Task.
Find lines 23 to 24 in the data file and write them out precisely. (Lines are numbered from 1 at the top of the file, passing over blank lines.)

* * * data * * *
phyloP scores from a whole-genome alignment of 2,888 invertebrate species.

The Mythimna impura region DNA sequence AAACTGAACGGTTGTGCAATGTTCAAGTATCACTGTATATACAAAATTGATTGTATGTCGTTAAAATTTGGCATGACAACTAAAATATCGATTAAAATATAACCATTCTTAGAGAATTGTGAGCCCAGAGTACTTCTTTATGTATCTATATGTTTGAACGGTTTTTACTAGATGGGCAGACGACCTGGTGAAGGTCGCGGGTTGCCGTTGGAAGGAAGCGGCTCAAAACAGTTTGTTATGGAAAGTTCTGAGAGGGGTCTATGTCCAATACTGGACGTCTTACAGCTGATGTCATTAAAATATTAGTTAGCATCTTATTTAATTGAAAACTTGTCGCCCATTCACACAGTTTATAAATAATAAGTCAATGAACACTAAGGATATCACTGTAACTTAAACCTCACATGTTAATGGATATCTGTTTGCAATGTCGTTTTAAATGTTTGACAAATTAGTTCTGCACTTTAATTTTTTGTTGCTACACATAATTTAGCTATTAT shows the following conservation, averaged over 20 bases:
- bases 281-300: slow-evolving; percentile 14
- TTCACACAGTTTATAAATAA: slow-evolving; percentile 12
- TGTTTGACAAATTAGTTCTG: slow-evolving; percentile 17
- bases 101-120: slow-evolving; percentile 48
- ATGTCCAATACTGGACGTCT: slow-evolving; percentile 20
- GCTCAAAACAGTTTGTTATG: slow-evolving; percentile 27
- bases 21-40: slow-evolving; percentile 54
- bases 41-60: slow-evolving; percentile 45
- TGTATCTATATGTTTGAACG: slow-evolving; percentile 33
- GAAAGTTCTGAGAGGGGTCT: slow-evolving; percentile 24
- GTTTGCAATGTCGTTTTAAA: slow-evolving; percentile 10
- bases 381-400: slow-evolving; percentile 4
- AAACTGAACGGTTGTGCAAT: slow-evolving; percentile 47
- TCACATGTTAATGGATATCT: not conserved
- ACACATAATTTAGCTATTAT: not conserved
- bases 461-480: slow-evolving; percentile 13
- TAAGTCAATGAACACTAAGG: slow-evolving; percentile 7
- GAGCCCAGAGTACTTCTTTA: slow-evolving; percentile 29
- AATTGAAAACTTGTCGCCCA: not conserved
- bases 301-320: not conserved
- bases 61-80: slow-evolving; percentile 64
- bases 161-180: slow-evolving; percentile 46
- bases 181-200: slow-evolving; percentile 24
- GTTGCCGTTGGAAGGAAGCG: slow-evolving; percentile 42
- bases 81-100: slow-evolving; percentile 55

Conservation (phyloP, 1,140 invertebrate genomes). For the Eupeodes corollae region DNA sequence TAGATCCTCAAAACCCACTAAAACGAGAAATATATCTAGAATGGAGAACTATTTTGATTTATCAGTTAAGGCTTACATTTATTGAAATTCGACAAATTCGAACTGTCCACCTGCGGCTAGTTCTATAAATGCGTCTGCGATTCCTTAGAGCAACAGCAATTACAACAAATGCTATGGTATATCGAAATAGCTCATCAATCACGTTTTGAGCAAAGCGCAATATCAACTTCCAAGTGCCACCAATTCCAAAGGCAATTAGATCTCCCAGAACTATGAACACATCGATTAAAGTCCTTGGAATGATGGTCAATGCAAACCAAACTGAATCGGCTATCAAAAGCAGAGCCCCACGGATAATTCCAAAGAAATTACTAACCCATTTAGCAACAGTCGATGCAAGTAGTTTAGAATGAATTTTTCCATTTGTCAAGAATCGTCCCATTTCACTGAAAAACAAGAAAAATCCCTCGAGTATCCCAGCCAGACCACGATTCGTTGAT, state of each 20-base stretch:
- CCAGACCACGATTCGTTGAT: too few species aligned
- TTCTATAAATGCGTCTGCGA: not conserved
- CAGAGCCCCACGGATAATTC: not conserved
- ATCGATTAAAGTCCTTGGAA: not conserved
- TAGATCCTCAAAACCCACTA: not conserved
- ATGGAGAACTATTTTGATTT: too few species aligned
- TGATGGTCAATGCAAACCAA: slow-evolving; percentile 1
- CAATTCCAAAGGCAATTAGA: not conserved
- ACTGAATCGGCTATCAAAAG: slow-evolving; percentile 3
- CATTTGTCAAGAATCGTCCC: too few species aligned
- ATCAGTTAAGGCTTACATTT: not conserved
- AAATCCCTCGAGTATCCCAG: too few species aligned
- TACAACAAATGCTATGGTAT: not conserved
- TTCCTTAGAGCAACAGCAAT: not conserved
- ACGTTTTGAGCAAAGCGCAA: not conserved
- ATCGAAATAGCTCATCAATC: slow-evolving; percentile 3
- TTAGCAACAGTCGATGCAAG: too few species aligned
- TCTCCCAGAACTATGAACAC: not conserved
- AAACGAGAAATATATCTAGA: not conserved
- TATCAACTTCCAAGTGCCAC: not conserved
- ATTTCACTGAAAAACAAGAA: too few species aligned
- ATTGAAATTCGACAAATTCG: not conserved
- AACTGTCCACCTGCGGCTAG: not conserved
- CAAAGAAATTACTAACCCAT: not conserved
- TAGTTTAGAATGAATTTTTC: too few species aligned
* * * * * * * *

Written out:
- bases 61-80: slow-evolving; percentile 64
- bases 161-180: slow-evolving; percentile 46